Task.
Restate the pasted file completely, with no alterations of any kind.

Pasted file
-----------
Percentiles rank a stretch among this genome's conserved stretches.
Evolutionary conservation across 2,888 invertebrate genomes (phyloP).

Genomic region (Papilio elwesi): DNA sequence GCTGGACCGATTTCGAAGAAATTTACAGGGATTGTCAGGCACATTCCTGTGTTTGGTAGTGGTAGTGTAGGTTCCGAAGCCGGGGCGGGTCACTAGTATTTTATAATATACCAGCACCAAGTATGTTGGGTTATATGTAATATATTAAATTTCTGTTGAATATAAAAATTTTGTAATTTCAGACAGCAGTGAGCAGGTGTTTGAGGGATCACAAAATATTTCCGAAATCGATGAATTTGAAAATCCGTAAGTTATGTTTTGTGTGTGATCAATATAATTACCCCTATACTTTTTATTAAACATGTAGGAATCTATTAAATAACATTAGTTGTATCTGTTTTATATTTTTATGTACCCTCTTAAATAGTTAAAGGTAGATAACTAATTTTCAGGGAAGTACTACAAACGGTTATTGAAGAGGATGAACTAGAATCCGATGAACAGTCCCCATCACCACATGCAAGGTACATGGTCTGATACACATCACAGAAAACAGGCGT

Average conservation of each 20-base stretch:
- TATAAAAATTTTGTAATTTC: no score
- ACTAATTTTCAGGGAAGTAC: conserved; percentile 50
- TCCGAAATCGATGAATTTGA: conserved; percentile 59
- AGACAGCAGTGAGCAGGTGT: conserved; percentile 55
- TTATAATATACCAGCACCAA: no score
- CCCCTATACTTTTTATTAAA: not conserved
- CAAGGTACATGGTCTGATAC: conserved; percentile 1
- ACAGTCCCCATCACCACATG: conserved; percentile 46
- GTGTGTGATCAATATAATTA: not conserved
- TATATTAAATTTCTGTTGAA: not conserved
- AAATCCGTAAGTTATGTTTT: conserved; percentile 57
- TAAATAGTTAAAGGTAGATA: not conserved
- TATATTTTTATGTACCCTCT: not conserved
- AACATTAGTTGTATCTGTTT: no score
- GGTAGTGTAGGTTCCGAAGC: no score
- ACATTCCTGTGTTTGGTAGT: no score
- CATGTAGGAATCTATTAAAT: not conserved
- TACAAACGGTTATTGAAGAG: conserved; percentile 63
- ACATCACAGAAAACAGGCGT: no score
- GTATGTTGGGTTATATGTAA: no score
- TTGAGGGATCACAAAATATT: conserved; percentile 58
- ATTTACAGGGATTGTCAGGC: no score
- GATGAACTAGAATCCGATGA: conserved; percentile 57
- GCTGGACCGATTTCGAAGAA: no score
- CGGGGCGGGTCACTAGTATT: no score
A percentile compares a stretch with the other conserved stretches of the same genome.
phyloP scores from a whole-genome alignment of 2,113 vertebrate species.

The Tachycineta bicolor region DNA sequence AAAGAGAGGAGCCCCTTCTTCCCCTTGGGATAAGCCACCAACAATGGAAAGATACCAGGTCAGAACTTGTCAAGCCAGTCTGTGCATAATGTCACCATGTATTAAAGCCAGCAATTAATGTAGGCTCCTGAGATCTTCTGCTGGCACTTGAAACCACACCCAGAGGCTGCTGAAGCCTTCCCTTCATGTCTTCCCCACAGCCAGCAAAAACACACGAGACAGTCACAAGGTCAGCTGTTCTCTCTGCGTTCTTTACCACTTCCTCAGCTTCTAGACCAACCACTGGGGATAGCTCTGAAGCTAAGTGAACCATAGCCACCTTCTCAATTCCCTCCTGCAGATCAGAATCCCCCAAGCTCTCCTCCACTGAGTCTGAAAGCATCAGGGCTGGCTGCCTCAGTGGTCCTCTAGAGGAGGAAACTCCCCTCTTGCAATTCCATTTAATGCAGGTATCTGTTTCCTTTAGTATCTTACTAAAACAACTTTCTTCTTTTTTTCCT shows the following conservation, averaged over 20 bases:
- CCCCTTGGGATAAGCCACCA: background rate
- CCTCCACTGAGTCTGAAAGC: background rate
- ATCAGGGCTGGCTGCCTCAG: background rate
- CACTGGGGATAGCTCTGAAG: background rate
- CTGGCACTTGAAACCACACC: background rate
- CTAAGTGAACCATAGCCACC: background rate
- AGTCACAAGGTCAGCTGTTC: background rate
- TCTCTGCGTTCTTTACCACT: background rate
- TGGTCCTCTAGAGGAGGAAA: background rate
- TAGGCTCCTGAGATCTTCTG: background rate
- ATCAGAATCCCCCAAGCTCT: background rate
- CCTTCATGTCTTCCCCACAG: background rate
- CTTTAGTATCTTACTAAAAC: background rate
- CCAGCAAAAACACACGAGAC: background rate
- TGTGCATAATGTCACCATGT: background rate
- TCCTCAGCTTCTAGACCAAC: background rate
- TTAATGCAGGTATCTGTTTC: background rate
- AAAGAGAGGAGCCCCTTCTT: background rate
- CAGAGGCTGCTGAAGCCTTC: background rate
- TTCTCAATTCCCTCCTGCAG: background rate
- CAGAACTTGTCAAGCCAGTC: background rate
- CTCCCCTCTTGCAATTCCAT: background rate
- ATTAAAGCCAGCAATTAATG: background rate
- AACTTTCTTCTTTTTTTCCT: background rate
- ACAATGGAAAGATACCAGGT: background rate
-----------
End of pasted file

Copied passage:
Percentiles rank a stretch among this genome's conserved stretches.
Evolutionary conservation across 2,888 invertebrate genomes (phyloP).

Genomic region (Papilio elwesi): DNA sequence GCTGGACCGATTTCGAAGAAATTTACAGGGATTGTCAGGCACATTCCTGTGTTTGGTAGTGGTAGTGTAGGTTCCGAAGCCGGGGCGGGTCACTAGTATTTTATAATATACCAGCACCAAGTATGTTGGGTTATATGTAATATATTAAATTTCTGTTGAATATAAAAATTTTGTAATTTCAGACAGCAGTGAGCAGGTGTTTGAGGGATCACAAAATATTTCCGAAATCGATGAATTTGAAAATCCGTAAGTTATGTTTTGTGTGTGATCAATATAATTACCCCTATACTTTTTATTAAACATGTAGGAATCTATTAAATAACATTAGTTGTATCTGTTTTATATTTTTATGTACCCTCTTAAATAGTTAAAGGTAGATAACTAATTTTCAGGGAAGTACTACAAACGGTTATTGAAGAGGATGAACTAGAATCCGATGAACAGTCCCCATCACCACATGCAAGGTACATGGTCTGATACACATCACAGAAAACAGGCGT

Average conservation of each 20-base stretch:
- TATAAAAATTTTGTAATTTC: no score
- ACTAATTTTCAGGGAAGTAC: conserved; percentile 50
- TCCGAAATCGATGAATTTGA: conserved; percentile 59
- AGACAGCAGTGAGCAGGTGT: conserved; percentile 55
- TTATAATATACCAGCACCAA: no score
- CCCCTATACTTTTTATTAAA: not conserved
- CAAGGTACATGGTCTGATAC: conserved; percentile 1
- ACAGTCCCCATCACCACATG: conserved; percentile 46
- GTGTGTGATCAATATAATTA: not conserved
- TATATTAAATTTCTGTTGAA: not conserved
- AAATCCGTAAGTTATGTTTT: conserved; percentile 57
- TAAATAGTTAAAGGTAGATA: not conserved
- TATATTTTTATGTACCCTCT: not conserved
- AACATTAGTTGTATCTGTTT: no score
- GGTAGTGTAGGTTCCGAAGC: no score
- ACATTCCTGTGTTTGGTAGT: no score
- CATGTAGGAATCTATTAAAT: not conserved
- TACAAACGGTTATTGAAGAG: conserved; percentile 63
- ACATCACAGAAAACAGGCGT: no score
- GTATGTTGGGTTATATGTAA: no score
- TTGAGGGATCACAAAATATT: conserved; percentile 58
- ATTTACAGGGATTGTCAGGC: no score
- GATGAACTAGAATCCGATGA: conserved; percentile 57
- GCTGGACCGATTTCGAAGAA: no score
- CGGGGCGGGTCACTAGTATT: no score
A percentile compares a stretch with the other conserved stretches of the same genome.
phyloP scores from a whole-genome alignment of 2,113 vertebrate species.

The Tachycineta bicolor region DNA sequence AAAGAGAGGAGCCCCTTCTTCCCCTTGGGATAAGCCACCAACAATGGAAAGATACCAGGTCAGAACTTGTCAAGCCAGTCTGTGCATAATGTCACCATGTATTAAAGCCAGCAATTAATGTAGGCTCCTGAGATCTTCTGCTGGCACTTGAAACCACACCCAGAGGCTGCTGAAGCCTTCCCTTCATGTCTTCCCCACAGCCAGCAAAAACACACGAGACAGTCACAAGGTCAGCTGTTCTCTCTGCGTTCTTTACCACTTCCTCAGCTTCTAGACCAACCACTGGGGATAGCTCTGAAGCTAAGTGAACCATAGCCACCTTCTCAATTCCCTCCTGCAGATCAGAATCCCCCAAGCTCTCCTCCACTGAGTCTGAAAGCATCAGGGCTGGCTGCCTCAGTGGTCCTCTAGAGGAGGAAACTCCCCTCTTGCAATTCCATTTAATGCAGGTATCTGTTTCCTTTAGTATCTTACTAAAACAACTTTCTTCTTTTTTTCCT shows the following conservation, averaged over 20 bases:
- CCCCTTGGGATAAGCCACCA: background rate
- CCTCCACTGAGTCTGAAAGC: background rate
- ATCAGGGCTGGCTGCCTCAG: background rate
- CACTGGGGATAGCTCTGAAG: background rate
- CTGGCACTTGAAACCACACC: background rate
- CTAAGTGAACCATAGCCACC: background rate
- AGTCACAAGGTCAGCTGTTC: background rate
- TCTCTGCGTTCTTTACCACT: background rate
- TGGTCCTCTAGAGGAGGAAA: background rate
- TAGGCTCCTGAGATCTTCTG: background rate
- ATCAGAATCCCCCAAGCTCT: background rate
- CCTTCATGTCTTCCCCACAG: background rate
- CTTTAGTATCTTACTAAAAC: background rate
- CCAGCAAAAACACACGAGAC: background rate
- TGTGCATAATGTCACCATGT: background rate
- TCCTCAGCTTCTAGACCAAC: background rate
- TTAATGCAGGTATCTGTTTC: background rate
- AAAGAGAGGAGCCCCTTCTT: background rate
- CAGAGGCTGCTGAAGCCTTC: background rate
- TTCTCAATTCCCTCCTGCAG: background rate
- CAGAACTTGTCAAGCCAGTC: background rate
- CTCCCCTCTTGCAATTCCAT: background rate
- ATTAAAGCCAGCAATTAATG: background rate
- AACTTTCTTCTTTTTTTCCT: background rate
- ACAATGGAAAGATACCAGGT: background rate